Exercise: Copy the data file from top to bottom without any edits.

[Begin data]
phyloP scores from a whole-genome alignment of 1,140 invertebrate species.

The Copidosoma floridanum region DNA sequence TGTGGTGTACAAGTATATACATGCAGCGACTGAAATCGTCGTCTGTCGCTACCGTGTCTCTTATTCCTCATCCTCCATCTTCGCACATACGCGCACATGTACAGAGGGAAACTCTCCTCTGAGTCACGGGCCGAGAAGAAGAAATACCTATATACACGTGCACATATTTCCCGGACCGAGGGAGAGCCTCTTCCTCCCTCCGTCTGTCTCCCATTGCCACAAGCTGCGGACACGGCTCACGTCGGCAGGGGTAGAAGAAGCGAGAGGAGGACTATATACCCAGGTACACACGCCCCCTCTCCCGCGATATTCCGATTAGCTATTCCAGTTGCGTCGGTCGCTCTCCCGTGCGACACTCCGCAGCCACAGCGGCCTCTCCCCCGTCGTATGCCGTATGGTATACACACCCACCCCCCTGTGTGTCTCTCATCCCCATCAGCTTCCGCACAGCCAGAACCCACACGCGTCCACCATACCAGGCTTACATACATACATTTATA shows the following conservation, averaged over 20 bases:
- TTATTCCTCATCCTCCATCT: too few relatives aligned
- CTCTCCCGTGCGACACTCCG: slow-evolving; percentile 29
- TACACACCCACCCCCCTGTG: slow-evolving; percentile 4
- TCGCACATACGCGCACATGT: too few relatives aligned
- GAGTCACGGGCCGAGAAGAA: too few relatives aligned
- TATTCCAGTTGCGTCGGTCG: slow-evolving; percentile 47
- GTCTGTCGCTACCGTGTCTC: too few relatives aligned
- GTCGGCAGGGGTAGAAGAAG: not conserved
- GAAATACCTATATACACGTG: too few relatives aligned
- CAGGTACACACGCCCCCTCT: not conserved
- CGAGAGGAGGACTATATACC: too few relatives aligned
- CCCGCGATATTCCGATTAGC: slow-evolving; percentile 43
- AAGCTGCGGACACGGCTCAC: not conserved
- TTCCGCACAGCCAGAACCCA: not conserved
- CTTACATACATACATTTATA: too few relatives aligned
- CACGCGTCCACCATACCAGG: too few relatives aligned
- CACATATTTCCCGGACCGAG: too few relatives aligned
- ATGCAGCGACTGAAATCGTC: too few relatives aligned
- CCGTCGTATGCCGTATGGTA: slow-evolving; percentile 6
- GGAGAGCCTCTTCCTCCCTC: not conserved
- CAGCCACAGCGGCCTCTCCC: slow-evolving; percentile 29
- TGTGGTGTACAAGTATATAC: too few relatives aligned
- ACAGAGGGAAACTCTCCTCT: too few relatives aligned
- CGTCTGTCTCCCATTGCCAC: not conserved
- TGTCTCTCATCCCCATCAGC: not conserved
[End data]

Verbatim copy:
phyloP scores from a whole-genome alignment of 1,140 invertebrate species.

The Copidosoma floridanum region DNA sequence TGTGGTGTACAAGTATATACATGCAGCGACTGAAATCGTCGTCTGTCGCTACCGTGTCTCTTATTCCTCATCCTCCATCTTCGCACATACGCGCACATGTACAGAGGGAAACTCTCCTCTGAGTCACGGGCCGAGAAGAAGAAATACCTATATACACGTGCACATATTTCCCGGACCGAGGGAGAGCCTCTTCCTCCCTCCGTCTGTCTCCCATTGCCACAAGCTGCGGACACGGCTCACGTCGGCAGGGGTAGAAGAAGCGAGAGGAGGACTATATACCCAGGTACACACGCCCCCTCTCCCGCGATATTCCGATTAGCTATTCCAGTTGCGTCGGTCGCTCTCCCGTGCGACACTCCGCAGCCACAGCGGCCTCTCCCCCGTCGTATGCCGTATGGTATACACACCCACCCCCCTGTGTGTCTCTCATCCCCATCAGCTTCCGCACAGCCAGAACCCACACGCGTCCACCATACCAGGCTTACATACATACATTTATA shows the following conservation, averaged over 20 bases:
- TTATTCCTCATCCTCCATCT: too few relatives aligned
- CTCTCCCGTGCGACACTCCG: slow-evolving; percentile 29
- TACACACCCACCCCCCTGTG: slow-evolving; percentile 4
- TCGCACATACGCGCACATGT: too few relatives aligned
- GAGTCACGGGCCGAGAAGAA: too few relatives aligned
- TATTCCAGTTGCGTCGGTCG: slow-evolving; percentile 47
- GTCTGTCGCTACCGTGTCTC: too few relatives aligned
- GTCGGCAGGGGTAGAAGAAG: not conserved
- GAAATACCTATATACACGTG: too few relatives aligned
- CAGGTACACACGCCCCCTCT: not conserved
- CGAGAGGAGGACTATATACC: too few relatives aligned
- CCCGCGATATTCCGATTAGC: slow-evolving; percentile 43
- AAGCTGCGGACACGGCTCAC: not conserved
- TTCCGCACAGCCAGAACCCA: not conserved
- CTTACATACATACATTTATA: too few relatives aligned
- CACGCGTCCACCATACCAGG: too few relatives aligned
- CACATATTTCCCGGACCGAG: too few relatives aligned
- ATGCAGCGACTGAAATCGTC: too few relatives aligned
- CCGTCGTATGCCGTATGGTA: slow-evolving; percentile 6
- GGAGAGCCTCTTCCTCCCTC: not conserved
- CAGCCACAGCGGCCTCTCCC: slow-evolving; percentile 29
- TGTGGTGTACAAGTATATAC: too few relatives aligned
- ACAGAGGGAAACTCTCCTCT: too few relatives aligned
- CGTCTGTCTCCCATTGCCAC: not conserved
- TGTCTCTCATCCCCATCAGC: not conserved